One year before the Iowa caucuses, Scott Walker is the buzziest candidate of the moment.

But that may not last, depending on how the media treat him — and how he handles the spotlight.

Right now, here’s what most people know about Scott Walker: He’s the conservative governor of a Midwestern state that has gone Democratic in the last seven presidential elections. He took on the public employee unions and won. And he survived a recall, enabling him to say he’s won the office three times in the last four years.

And that may be about it.

Still, a well-received speech at a conservative conclave in Iowa led to his topping the Des Moines Register/Bloomberg poll last weekend—not bad for a guy who hasn’t had much of a national profile.

With Mitt Romney out of the race, Walker leads the Iowa GOP poll with 16 percent, followed by Rand Paul at 15 percent, Mike Huckabee at 13 percent, Ben Carson at 10 percent and Jeb Bush at 9 percent. Miniscule differences at the top, but the gap between Walker and the son and brother of presidents is telling.

Even more striking are the favorability ratings. Bush has a 46-43 split, and Chris Christie is underwater at 36-54 — both with high negatives they would have to overcome. But while 60 percent of Iowa Republicans surveyed have a favorable view of Walker, only 12 percent have a negative view.

Therein lies the danger. A lot of people don’t know enough about Walker to have an opinion—and a rough-and-tumble campaign will undoubtedly drive those negatives up. The more that Walker is viewed as a top-tier contender, the more that reporters will be digging into his record and his background:

What about that case in which he was investigated for possible illegal coordination between a top adviser and conservative groups? Who in Wisconsin has been hurt by his budget cuts? Why is he proposing to slash funding for public universities while partially underwriting a $500 million stadium for the Milwaukee Bucks? And will reporters investigate whether he was a bully in high school, as they did with Jeb Bush and Mitt Romney?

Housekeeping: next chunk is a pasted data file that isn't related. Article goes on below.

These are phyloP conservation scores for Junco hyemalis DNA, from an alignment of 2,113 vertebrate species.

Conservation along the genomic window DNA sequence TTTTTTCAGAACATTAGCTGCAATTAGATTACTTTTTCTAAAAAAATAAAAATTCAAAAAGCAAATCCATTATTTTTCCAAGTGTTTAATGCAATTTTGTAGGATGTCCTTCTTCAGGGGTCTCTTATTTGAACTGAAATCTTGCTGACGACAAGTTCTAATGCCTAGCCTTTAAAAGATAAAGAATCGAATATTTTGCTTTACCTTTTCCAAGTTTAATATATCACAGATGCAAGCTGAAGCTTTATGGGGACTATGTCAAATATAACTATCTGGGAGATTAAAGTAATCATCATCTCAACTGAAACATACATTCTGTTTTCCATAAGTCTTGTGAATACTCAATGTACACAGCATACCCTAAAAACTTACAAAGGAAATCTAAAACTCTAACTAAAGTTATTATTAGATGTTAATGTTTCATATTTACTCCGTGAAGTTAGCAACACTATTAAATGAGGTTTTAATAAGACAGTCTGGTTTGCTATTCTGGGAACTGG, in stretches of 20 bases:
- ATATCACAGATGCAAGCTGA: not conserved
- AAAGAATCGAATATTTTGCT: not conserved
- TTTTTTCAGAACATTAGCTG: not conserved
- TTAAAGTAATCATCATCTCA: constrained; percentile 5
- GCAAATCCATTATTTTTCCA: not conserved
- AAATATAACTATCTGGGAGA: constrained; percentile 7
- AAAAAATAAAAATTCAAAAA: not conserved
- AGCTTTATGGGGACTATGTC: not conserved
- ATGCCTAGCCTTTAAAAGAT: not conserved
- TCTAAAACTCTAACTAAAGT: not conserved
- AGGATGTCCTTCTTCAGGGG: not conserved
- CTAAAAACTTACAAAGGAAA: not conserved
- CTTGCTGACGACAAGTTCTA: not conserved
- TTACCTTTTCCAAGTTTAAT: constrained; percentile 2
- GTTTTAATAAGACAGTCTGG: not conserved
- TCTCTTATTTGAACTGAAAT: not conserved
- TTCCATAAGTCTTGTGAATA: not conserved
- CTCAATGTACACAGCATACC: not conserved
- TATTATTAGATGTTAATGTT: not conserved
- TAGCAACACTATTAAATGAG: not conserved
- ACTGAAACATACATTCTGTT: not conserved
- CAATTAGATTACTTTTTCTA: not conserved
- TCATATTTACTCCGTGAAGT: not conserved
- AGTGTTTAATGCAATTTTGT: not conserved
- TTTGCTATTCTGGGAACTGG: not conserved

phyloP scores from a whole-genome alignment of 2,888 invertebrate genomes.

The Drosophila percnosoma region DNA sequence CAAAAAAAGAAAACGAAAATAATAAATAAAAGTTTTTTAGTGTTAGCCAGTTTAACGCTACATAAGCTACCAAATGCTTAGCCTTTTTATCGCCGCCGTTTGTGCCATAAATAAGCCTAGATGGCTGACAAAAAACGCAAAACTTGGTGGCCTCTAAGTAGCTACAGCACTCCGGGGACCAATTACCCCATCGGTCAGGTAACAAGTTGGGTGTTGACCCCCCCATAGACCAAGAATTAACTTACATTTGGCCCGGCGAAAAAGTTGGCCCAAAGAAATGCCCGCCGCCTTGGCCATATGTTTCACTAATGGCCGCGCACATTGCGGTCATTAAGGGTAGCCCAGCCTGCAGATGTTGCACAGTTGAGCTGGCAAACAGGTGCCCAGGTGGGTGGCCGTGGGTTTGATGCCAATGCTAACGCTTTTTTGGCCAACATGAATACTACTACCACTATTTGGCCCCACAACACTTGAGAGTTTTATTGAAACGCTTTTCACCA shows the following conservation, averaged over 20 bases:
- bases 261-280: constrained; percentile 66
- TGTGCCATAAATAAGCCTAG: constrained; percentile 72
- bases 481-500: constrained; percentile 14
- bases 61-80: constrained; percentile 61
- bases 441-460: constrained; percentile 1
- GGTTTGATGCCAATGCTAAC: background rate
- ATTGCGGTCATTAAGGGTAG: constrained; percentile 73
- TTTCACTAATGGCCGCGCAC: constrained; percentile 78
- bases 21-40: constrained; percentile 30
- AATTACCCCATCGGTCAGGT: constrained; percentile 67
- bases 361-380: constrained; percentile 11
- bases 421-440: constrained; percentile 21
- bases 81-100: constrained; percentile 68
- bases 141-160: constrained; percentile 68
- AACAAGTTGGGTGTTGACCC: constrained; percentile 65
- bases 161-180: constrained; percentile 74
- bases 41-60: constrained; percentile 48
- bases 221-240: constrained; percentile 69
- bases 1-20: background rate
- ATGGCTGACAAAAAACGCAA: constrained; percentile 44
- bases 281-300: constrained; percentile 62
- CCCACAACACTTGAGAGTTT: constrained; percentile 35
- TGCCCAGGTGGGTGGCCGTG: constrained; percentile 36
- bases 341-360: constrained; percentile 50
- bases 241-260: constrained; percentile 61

What's more, there’s the question of where Walker stands on a whole panoply of national issues — especially foreign policy, traditionally a weak spot for governors.

On ABC’s “This Week” Sunday, Walker was calling for a greater military effort against ISIS, and Martha Raddatz was pushing back by pointing to the more than 2,000 airstrikes against the terrorist group in Iraq and Syria.

“Ultimately,” Walker said, “we have to be prepared to put boots on the ground if that's what it takes, because I think, you know —“

“Boots on the ground in Syria?” Raddatz interjected. “U.S. boots on the ground in Syria?”

“I don't think that is an immediate plan,” he said, “but I think anywhere in the world —"

“But you would not rule that out.”

“I wouldn't rule anything out.”

That strikes me as a rookie misstep. Walker didn’t intend to call for sending American troops to Syria, but by leaving the door open, he invites further questions about the issue, which will force him to clarify his stance.

Fortunately for him, it’s so early in the process that this is a good time for missteps.

Walker is already taking flak from liberal columnists, such as Forbes’ Rich Ungar:

“How does a guy who is, for the first time, leading the polls in Iowa, show up completely unprepared and with nothing to say on a national TV interview? ... Scott Walker is a mediocre county executive who has risen far beyond his talents.”

On the other side of the divide, Ray Hines, a columnist for Alabama’s AL.com, likens Walker to Reagan: “Rest assured, the Democratic National Committee, the unions and the press did everything they could to find a skeleton in Scott Walker's closet so they could destroy him. They didn't find so much as a molecule. He's clean, honest, courageous and he does what he says he'll do.”

Just as critics may unearth unflattering details, future profiles will illuminate Walker’s warmer side, such as this Milwaukee Journal Sentinel piece reporting that includes his dad, a Baptist minister:

“His father preached and his mother ran the Sunday school in this Iowa farm town too small to have a stoplight. Growing up in the parsonage next door — in the shadow of the church — Walker learned his first lessons in faith, politics and living a life on public display.

“His religious upbringing set a course for the governor's later life and may boost his presidential bid among evangelicals in this early caucus state.”

We have a lot to learn about Scott Walker — and that, for him, is both a risk and an opportunity.

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